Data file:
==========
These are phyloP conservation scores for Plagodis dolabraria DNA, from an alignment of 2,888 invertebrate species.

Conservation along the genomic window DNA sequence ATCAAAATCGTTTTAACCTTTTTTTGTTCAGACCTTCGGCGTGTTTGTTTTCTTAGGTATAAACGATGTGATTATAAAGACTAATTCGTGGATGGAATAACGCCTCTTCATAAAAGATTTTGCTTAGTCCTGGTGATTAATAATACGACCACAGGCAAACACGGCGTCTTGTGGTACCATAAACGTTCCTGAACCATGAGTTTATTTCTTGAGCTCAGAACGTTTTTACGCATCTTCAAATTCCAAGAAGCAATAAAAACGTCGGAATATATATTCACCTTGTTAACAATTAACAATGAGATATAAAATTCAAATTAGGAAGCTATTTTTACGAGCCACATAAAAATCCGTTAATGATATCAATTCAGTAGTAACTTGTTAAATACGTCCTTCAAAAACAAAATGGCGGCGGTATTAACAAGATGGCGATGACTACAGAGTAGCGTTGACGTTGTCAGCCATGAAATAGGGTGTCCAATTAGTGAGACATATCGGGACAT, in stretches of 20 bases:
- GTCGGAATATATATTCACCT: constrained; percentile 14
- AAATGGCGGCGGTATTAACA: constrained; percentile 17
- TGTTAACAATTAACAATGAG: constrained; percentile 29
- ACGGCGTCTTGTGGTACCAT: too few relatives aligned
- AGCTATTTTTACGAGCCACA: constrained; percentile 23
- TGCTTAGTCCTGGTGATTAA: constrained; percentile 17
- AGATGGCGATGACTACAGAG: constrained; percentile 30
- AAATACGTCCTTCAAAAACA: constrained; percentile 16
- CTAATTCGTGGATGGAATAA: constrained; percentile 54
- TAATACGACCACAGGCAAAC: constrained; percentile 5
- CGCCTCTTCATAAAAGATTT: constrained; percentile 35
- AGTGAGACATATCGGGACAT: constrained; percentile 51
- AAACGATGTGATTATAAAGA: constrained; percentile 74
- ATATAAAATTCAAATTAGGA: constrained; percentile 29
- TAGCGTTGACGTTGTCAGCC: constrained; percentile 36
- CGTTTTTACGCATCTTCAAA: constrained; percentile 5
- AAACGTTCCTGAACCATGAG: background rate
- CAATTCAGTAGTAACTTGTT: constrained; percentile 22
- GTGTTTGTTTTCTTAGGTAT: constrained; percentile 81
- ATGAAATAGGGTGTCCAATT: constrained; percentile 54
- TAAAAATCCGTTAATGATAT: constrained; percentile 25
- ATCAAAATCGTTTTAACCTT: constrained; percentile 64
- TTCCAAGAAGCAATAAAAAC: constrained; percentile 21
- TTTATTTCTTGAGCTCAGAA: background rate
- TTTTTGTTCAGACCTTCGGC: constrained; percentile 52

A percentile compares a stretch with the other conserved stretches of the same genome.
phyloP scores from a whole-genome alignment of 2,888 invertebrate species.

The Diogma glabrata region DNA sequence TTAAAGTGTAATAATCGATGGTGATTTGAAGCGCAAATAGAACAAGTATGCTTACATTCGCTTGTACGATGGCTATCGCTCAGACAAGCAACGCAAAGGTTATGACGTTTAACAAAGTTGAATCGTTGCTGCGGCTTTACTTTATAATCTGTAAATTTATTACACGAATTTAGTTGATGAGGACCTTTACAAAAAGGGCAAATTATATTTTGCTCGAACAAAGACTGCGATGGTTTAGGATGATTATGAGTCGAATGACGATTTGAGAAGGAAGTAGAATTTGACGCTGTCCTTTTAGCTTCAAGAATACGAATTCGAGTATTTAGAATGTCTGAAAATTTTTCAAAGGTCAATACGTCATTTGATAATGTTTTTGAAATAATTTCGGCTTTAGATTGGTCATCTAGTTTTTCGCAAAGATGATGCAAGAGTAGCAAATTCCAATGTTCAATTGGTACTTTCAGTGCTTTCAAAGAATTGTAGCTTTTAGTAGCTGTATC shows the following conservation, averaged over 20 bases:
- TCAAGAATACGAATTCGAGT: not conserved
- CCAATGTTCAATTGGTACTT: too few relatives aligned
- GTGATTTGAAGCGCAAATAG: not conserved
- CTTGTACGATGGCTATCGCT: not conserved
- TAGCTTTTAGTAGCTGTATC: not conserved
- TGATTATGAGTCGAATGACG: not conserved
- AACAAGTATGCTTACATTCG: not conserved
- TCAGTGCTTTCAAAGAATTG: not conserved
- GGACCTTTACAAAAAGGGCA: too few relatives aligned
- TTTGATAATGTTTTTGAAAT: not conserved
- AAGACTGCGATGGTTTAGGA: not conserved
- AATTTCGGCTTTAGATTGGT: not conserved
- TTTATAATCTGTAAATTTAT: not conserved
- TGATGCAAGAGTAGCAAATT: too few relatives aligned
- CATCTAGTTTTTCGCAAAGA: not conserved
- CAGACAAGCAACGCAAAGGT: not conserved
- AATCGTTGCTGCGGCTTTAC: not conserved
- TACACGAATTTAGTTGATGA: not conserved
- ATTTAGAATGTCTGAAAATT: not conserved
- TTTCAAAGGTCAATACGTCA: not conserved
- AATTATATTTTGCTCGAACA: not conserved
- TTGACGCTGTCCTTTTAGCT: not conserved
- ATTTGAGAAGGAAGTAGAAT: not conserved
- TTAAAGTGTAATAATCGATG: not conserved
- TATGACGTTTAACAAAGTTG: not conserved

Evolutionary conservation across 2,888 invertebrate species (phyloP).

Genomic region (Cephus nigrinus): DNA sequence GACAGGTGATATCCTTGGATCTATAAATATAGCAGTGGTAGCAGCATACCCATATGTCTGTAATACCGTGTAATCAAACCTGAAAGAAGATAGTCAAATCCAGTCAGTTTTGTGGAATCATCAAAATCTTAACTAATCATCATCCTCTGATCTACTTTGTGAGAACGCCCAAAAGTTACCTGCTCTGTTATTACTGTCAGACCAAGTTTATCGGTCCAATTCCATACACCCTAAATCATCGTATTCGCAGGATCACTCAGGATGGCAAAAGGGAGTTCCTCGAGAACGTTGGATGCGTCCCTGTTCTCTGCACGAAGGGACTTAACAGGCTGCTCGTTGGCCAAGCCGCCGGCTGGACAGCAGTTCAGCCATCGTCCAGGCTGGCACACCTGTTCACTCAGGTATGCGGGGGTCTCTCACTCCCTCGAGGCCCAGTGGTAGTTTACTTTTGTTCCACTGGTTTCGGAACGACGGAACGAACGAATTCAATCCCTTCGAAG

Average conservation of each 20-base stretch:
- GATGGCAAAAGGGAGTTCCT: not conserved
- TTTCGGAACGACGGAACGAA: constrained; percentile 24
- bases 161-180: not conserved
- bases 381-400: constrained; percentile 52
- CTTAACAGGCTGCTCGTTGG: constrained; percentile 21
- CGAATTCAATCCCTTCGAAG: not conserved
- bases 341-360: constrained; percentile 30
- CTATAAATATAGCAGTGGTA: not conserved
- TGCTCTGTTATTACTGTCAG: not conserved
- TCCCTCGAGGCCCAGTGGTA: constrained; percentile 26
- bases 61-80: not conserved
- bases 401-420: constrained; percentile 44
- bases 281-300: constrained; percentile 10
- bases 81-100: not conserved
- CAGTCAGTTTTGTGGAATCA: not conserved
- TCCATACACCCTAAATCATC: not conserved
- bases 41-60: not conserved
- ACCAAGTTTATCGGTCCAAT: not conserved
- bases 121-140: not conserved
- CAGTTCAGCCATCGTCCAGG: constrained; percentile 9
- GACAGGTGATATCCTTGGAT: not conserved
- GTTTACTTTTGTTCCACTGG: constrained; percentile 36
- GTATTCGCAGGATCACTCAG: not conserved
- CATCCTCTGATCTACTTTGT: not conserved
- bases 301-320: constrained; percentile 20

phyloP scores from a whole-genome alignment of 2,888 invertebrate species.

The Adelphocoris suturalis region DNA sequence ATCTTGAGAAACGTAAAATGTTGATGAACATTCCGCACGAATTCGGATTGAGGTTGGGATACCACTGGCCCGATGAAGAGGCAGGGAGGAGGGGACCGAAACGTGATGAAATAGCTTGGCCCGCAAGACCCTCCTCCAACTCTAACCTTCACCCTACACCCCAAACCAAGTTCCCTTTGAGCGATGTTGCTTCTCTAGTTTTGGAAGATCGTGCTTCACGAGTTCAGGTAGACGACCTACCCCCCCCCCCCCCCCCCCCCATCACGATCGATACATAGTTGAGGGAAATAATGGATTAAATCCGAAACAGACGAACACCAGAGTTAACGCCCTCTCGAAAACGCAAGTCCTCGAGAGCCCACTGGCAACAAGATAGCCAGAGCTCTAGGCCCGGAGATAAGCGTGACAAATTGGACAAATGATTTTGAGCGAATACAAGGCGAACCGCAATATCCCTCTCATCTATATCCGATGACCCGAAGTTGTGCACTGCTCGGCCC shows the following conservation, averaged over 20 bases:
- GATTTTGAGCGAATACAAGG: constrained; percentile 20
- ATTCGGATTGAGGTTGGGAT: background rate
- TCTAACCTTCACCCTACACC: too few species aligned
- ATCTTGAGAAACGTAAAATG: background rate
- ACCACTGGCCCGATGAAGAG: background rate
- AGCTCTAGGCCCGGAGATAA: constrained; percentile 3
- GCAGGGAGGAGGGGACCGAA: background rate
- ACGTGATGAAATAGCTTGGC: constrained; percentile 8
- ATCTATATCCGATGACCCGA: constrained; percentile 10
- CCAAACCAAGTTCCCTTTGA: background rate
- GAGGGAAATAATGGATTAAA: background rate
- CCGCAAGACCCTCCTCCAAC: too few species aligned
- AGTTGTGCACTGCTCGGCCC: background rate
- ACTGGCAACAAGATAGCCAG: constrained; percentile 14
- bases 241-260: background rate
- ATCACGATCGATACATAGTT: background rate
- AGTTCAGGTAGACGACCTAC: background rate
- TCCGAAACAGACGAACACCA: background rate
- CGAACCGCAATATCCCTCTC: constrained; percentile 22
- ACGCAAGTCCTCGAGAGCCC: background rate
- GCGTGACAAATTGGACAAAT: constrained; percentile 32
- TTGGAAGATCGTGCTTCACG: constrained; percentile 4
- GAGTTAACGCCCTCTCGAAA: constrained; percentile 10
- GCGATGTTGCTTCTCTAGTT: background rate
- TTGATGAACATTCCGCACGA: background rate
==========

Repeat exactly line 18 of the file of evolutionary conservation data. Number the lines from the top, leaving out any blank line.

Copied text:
- CGTTTTTACGCATCTTCAAA: constrained; percentile 5